# How to calculate the added expected damage from critical hits?

When optimizing character builds, it is common to use the average expected damage to estimate damage output. Calculating the average of a single die is simple, fixed modifiers are then added to it to obtain raw damage output. That raw damage output is then multiplied with the expected to-hit chance for the share of attacks that actually, connect to arrive at the expected damage from the attack.

However, there is the issue of critical hits and misses - a one always misses, and a 20 always hits, and there are also some ways to increase the critical range, for example the Champion fighter has an Improved Critical feature that allow them to critically hit on a 19 or 20, and a Superior Critical feature that does the same for a roll of 18 to 20. A correct calculation for expected damage needs to factor this in.

The rule for calculating damage of a critical hit is:

When you score a critical hit, you get to roll extra dice for the attack’s damage against the target. Roll all of the attack’s damage dice twice and add them together. Then add any relevant modifiers as normal.

What is the correct formula for seprately calculating the added expected damage from just the critical hit contribution?

What is the factor with which you can multiply the average damage dice result to obtain the raw die damage from the attack including expected contribution of criticals, for then adding static bonuses and multiplying the result with the to hit chance?

Bonus question: how do these formulas look like when you attacking with advantage or disadvantage?

To clarify what I am looking for using an example :

Attack damage is 1d6+3, and I hit 65% of the time and crit on a 20.

Expected damage without considering critical is 6.5. What is the expected average damage with crits factored in?

Is it (3.5+3) x 65% + 3.5 x 5%? Is there a factor with which I can multiply the 3.5 in the parentheses instead of adding 3.5 x 5% afterwards? What is it?

With advantage, is it (3.5+3) x 87.75% + 3.5 x 9.75%, and what would the factor in parentheses be?

• Huh, I was just about to ask the same question for "damage from attacks". It would be nice if we had something to refer back to!
– user77842
Aug 4, 2022 at 0:32
• You've got plenty of good answers to your stated questions, but I'm curious if you're willing to share how you intend to use the information? For example, are you building a tool to get a feel for expected damage in arbitrary 5e combat situations? (No response needed if you'd prefer to keep your intentions private, of course.) Aug 5, 2022 at 3:38
• @posita The goal is to correctly calculate the average per attack expected damage for a given build, for example to compare two different builds to see which one deals more damage. I’m not developing a general tool for it, its more ad-hoc, either just on a calculator, or if its more involved, using a spreadsheet. Aug 5, 2022 at 5:27
• I know it deviates somewhat from your plan, but I took a stab at an in-browser calculator based on Jupyter in my answer below. It accommodates a zero minimum damage limit (per the rules), which is not easily captured by averages and comes up with damage penalties (e.g., 1d8-2). The interface is a little clunky (being limited by the UI widget library available in that context), but I hope it's helpful to your exploration. Let me know if you think of any improvements that might be useful to you or others. Aug 8, 2022 at 14:28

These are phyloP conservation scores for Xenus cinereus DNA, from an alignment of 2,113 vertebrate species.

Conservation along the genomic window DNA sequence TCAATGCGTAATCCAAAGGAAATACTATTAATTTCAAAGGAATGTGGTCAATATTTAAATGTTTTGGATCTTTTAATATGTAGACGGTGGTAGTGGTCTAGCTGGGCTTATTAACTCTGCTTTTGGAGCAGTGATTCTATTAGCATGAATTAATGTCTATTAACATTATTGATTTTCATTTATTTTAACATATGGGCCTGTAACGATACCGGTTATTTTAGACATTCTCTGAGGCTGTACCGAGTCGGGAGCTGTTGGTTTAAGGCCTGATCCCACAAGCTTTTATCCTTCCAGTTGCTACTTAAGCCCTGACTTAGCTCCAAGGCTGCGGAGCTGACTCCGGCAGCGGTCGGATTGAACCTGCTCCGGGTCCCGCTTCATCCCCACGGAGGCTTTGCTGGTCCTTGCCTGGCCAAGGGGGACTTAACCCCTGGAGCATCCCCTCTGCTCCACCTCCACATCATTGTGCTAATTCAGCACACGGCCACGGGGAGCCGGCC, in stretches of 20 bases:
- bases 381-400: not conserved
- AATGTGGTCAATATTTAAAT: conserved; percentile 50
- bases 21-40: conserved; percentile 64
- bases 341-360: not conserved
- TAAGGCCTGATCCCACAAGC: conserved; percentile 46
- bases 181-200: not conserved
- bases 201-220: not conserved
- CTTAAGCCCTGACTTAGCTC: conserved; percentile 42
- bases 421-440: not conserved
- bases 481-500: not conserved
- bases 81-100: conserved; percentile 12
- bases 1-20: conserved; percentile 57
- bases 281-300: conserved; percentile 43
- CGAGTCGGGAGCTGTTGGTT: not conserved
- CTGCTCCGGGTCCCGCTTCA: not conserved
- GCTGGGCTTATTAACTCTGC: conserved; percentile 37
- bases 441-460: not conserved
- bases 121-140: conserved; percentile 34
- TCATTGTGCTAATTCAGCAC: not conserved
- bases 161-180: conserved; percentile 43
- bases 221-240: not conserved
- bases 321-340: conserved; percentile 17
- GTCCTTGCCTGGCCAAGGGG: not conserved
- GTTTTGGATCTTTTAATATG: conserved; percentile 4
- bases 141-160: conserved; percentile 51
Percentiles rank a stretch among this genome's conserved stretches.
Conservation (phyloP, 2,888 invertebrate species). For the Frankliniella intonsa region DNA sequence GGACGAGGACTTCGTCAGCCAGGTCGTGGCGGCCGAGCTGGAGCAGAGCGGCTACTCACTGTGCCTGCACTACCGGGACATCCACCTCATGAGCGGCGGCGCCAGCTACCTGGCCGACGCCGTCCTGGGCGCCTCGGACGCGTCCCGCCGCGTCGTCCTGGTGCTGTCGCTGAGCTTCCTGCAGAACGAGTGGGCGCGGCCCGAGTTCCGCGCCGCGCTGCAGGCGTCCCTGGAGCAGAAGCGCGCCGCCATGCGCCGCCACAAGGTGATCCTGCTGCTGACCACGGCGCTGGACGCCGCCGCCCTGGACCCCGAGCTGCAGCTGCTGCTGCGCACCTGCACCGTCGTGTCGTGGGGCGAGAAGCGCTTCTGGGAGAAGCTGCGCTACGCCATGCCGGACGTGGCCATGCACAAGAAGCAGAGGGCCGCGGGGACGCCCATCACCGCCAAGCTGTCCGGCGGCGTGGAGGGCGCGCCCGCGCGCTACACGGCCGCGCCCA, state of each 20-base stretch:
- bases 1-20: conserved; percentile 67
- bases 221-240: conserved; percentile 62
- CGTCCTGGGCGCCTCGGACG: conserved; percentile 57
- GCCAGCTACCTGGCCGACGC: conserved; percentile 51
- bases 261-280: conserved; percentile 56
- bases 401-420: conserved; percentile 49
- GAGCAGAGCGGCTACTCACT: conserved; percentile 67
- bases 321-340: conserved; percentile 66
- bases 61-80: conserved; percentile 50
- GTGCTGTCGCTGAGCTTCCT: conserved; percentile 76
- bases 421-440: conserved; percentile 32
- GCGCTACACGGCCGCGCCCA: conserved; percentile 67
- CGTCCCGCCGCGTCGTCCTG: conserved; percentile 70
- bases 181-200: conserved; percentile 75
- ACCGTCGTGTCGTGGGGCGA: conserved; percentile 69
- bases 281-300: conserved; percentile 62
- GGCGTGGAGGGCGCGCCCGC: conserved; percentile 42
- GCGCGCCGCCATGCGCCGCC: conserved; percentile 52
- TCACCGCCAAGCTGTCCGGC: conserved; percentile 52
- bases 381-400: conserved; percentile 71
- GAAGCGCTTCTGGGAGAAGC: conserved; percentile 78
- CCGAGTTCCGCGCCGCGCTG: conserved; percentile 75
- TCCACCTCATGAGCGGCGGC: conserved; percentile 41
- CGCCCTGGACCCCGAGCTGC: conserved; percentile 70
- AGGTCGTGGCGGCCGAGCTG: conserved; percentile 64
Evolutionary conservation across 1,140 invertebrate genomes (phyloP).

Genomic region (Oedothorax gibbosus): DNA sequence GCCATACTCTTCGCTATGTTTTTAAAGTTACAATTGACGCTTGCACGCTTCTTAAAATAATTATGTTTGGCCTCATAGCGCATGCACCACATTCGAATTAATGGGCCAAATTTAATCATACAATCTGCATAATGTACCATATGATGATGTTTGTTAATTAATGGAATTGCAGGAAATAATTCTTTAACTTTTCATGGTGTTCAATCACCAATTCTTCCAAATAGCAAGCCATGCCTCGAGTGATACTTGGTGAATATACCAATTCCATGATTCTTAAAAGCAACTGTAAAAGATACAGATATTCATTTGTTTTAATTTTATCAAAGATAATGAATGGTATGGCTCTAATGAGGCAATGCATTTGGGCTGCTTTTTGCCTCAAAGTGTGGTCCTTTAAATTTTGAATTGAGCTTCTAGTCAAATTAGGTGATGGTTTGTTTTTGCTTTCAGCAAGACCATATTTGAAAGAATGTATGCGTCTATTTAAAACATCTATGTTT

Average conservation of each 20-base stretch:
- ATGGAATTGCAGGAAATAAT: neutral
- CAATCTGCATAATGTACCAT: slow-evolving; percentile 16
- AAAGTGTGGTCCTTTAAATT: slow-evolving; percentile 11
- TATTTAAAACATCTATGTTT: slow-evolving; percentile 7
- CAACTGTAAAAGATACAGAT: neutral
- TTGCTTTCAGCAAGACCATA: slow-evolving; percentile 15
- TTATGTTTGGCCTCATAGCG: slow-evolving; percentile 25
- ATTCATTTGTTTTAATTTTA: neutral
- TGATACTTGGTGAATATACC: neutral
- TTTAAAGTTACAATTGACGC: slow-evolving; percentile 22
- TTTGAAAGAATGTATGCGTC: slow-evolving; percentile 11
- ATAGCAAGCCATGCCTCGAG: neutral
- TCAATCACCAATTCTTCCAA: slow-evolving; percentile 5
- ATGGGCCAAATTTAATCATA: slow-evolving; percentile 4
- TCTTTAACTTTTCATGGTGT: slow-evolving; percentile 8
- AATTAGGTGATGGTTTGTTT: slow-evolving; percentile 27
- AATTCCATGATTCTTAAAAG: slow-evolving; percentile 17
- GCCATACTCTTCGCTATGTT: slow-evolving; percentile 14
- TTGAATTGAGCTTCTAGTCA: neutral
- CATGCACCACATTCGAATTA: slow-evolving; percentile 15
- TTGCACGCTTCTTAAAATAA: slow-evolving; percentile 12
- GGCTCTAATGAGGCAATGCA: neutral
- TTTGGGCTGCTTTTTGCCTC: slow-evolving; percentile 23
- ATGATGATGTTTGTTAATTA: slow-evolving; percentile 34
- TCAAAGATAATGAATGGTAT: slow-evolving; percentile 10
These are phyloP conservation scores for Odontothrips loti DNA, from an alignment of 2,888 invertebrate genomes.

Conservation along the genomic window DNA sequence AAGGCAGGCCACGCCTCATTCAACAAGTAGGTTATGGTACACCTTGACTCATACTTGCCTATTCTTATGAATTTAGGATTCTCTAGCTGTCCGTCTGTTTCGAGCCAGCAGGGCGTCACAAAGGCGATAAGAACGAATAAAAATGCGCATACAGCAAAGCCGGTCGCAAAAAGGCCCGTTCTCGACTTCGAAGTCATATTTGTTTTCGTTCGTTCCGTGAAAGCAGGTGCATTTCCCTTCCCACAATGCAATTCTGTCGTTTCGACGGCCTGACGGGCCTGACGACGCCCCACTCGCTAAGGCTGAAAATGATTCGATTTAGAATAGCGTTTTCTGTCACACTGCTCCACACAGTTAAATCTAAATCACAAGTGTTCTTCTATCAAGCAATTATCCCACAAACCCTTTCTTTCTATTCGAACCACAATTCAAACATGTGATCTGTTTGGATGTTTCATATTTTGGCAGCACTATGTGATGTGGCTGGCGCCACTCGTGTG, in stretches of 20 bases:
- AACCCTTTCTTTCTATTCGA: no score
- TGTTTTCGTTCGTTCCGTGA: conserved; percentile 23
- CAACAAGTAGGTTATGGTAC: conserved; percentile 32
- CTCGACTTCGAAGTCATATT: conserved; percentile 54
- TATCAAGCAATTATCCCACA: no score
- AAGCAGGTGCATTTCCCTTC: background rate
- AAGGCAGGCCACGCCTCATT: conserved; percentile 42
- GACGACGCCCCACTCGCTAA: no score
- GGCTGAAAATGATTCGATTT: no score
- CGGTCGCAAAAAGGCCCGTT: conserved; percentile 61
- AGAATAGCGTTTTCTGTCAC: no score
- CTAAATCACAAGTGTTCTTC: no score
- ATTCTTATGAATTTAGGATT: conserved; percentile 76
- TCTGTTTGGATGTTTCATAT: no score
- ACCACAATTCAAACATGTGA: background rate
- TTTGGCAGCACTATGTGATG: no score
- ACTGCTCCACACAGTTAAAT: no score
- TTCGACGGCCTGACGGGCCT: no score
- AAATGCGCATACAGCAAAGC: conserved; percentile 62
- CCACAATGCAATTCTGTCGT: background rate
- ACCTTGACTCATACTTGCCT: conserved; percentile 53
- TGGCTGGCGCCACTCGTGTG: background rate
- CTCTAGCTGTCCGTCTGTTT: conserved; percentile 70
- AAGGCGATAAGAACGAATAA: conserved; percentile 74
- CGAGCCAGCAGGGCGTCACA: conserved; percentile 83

When calculating DPR of attacks, you can use:

$$\text{DPR} = \sum_\text{attacks} \Big[h(D+M) + cD\Big]$$ where h is the hit chance, D is the dice damage, M is the modifier or static damage, and c is the critical chance (normally 0.05).

To ease up on the notation we can deal with a single attack and rewrite the expression to $$h\left(\left(1+\frac{c}{h}\right)D+M\right)$$ Which creates a factor $$\1+\frac{c}{h}\$$ which can be multiplied onto the damage dice to correct for criticals. When assuming a hit rate of 65%, this factor equals 1.077. This can be most useful when you're otherwise just dealing raw damage; DPR/h.

You're not gonna get away from having hit chance affect this factor though, since hits and crits are coupled. To informally show that point, consider the case where you'd only hit on a 20 on the die anyway. In that case, all your hits would be crits, so the crit adjustment would double the damage contribution of your dice.

The above works with advantage, except you need to recalculate the factor since both h and c will change with advantage. $$\h_\text{adv} = 1-(1-h)^2\$$ and $$\c_\text{adv}=1-(1-c)^2\$$ (normally 0.0975).

†: For completeness, this expression can be obtained from setting up the average of a hit (considering the probability and damage from missing, normal hits, and critical hits, respectivly): $$DPR = \sum_\text{attacks}\Big[(1-h)\times0+(h-c)\times(D+M)+c(2D+M)\Big]$$

• Thank you, a very clear explanation, and also nice to have a formula to derive the advantage % factors from the raw to hit and crit percentages. Aug 3, 2022 at 11:41
• @GroodytheHobgoblin: note that barbarian Brutal Critical and/or half-orc Savage Attacks replace the cD terms with c(D+1d12) or whatever, one or more of the highest damage die that's part of D. This makes it harder to factor out D to get the later formulae in this answer. But fortunately, most builds just double the damage dice on crit, so this answer applies to most. Aug 3, 2022 at 21:01
• @PeterCordes Not really, those just add D again, so you could expand to a 1+nc/h, where n is the number of crit dice added, which is normally 1, but BC/SA increase it (that just leaves maul/greatsword as awkward since you get n=1.5) Aug 3, 2022 at 21:04
• @Someone_Evil: If your normal hit damage is 2d6+3, your crit damage with one die of Brutal Critical or Savage Attacks is 4d6+3 + 1d6, not another whole 2d6. i.e. D + largest_die(D). Aug 3, 2022 at 21:05